BERLIN (AP) — German Chancellor Olaf Scholz on Wednesday criticized a diplomatic snub by Ukraine for his country’s president and defended Berlin’s record on delivering weapons to Kyiv amid tensions that have flared at a delicate moment in German policymaking on the war.
President Frank-Walter Steinmeier, Germany‘s largely ceremonial head of state, had hoped to travel to Ukraine on Wednesday with his Polish and Baltic counterparts. But he said Tuesday that his presence “apparently … wasn’t wanted in Kyiv.” The German newspaper Bild quoted an unidentified Ukrainian diplomat as saying that Steinmeier was not welcome at the moment, pointing to his close relations with Russia in the past.
Ukraine‘s ambassador to Germany later said the government would be glad to welcome Scholz - who, unlike Steinmeier, sets government policy. But the snub to Steinmeier may make that more difficult.
“The president would have liked to go to Ukraine,” Scholz told rbb24 Inforadio, noting that Steinmeier is Germany‘s head of state and was recently reelected with broad support. “So it would have been good to receive him.”
“It is, in any case, somewhat irritating, to put it politely,” Scholz added, noting that Steinmeier has strongly criticized Russia‘s war and called on Russian President Vladimir Putin to withdraw his troops from Ukraine.
The flap comes amid a discussion within Scholz‘s governing coalition about whether Germany should authorize sending heavy weapons such as tanks to Ukraine as that nation prepares to face a stepped-up Russian offensive in the east. Germany broke with tradition after Russia’s invasion to supply arms to Ukraine but has faced criticism from Kyiv for perceived hesitancy and slowness in providing material.
A Ukrainian presidential advisor, Oleksiy Arestovych, told Germany‘s ARD television that he didn’t know the reasons for the decision to reject a Steinmeier visit but also signaled that Kyiv would like to see Scholz so that “practical decisions” could be made on matters such as weapons.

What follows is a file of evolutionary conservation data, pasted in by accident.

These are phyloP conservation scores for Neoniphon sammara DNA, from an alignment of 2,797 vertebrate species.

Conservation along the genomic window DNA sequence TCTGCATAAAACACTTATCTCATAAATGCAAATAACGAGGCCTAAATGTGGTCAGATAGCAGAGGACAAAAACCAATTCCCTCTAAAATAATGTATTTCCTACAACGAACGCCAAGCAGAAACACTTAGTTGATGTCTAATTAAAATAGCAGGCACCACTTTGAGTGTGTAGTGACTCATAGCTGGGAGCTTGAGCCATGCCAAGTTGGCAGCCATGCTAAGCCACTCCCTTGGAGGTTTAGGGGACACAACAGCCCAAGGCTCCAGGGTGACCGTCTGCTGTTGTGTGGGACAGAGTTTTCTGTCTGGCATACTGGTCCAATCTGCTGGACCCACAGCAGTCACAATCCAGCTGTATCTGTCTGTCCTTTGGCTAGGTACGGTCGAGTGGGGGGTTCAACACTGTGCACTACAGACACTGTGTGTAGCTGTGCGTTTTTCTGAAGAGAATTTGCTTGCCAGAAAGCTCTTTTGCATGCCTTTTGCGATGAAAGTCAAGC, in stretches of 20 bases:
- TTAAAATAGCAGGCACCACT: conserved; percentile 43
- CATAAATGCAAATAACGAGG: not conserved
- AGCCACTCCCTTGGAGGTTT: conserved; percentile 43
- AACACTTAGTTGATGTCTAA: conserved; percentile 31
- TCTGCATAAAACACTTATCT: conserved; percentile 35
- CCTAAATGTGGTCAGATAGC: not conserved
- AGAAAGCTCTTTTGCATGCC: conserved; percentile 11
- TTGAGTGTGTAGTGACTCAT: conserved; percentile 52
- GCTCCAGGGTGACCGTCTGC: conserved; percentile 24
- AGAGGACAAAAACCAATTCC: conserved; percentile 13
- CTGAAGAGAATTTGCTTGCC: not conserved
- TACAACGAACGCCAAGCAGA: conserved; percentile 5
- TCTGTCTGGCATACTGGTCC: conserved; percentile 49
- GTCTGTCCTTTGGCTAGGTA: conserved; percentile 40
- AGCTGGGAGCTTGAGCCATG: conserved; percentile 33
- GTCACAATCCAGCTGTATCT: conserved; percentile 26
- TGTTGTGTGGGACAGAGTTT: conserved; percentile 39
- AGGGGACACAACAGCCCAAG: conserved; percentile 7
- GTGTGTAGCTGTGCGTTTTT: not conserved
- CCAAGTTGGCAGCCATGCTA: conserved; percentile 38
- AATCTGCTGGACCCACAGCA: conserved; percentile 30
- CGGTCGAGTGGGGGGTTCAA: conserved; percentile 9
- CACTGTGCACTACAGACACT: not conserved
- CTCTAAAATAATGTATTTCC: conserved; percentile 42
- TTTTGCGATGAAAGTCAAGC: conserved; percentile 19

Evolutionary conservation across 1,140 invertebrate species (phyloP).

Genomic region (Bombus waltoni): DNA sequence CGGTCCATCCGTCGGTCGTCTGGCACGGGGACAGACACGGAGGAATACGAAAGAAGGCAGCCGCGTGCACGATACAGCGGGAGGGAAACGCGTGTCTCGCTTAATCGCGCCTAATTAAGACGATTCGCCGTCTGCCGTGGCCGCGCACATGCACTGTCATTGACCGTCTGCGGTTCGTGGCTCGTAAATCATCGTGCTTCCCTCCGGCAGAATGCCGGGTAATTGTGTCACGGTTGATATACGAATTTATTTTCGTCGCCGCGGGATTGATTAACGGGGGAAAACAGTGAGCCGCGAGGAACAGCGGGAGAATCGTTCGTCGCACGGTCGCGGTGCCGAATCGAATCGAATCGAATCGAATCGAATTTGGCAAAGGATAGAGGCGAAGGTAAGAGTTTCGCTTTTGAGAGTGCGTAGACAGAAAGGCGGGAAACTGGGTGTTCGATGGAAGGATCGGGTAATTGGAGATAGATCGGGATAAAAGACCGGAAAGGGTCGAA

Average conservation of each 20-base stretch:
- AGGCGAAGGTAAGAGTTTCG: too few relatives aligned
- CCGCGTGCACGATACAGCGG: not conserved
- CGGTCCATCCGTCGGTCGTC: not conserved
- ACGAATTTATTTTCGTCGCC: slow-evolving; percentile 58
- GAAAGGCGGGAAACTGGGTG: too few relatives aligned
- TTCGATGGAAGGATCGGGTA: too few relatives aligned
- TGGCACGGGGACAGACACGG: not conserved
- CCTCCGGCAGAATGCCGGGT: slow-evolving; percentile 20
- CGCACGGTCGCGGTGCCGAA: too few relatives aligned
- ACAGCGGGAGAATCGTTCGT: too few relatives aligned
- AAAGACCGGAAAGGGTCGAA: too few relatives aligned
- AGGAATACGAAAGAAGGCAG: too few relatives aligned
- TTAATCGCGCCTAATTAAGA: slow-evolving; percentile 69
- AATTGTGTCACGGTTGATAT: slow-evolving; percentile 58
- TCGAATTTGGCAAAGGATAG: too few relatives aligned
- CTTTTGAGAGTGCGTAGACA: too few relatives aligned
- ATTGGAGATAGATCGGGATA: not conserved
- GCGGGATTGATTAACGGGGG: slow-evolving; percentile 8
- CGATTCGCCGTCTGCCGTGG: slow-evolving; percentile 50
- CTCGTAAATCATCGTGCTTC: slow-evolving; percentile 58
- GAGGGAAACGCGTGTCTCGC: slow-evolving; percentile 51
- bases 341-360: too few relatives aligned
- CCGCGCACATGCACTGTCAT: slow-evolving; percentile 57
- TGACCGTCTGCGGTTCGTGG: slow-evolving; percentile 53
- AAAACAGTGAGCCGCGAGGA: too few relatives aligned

A senior lawmaker with one of Germany‘s three governing parties, Wolfgang Kubicki, said he didn’t think Ukrainian President Volodymyr Zelenskyy was “well advised” to reject a visit by Steinmeier.
“I cannot imagine that the chancellor … will travel to a country that designates our country’s head of state as an unwanted person,” he told the German news agency dpa. Another governing party lawmaker, Juergen Trittin, told the RND newspaper group that the move was “a big propaganda success for Vladimir Putin.”
Steinmeier, who became president in 2017, served twice as ex-Chancellor Angela Merkel’s foreign minister and before that as ex-Chancellor Gerhard Schroeder’s chief of staff. During that time, Germany pursued a dialogue with Putin and cultivated close energy ties.
Last week, Steinmeier admitted mistakes in Germany‘s policies toward Russia, saying that “we failed on many points.”
Asked when would go to Ukraine, Scholz said only that he had visited Kyiv shortly before the war and regularly speaks to Zelenskyy.
Scholz said “the weapons we are delivering have made a very substantial contribution” to Ukraine foiling Russia‘s plans for a quick conquest. He was tight-lipped on the possibilities of a bigger German contribution, but insisted that “we are delivering, we have delivered and we will deliver.”
On Monday, Foreign Minister Annalena Baerbock of the Green party said “Ukraine needs further military material, above all heavy weapons, and now is not the time for excuses — now is the time for creativity and pragmatism.”
The message appeared directed at more hesitant German politicians, particularly among Scholz’s Social Democrats.
Scholz said “we are delivering the weapons that all the others are also delivering.” He also said Germany won’t make unilateral decisions and stressed the need to prevent NATO countries from becoming a party to the war.
Germany, which has Europe’s biggest economy, also has faced criticism for opposing a quick halt to deliveries of natural gas from Russia, which accounts for about 40% of its gas supplies.
Copyright © 2023 The Washington Times, LLC.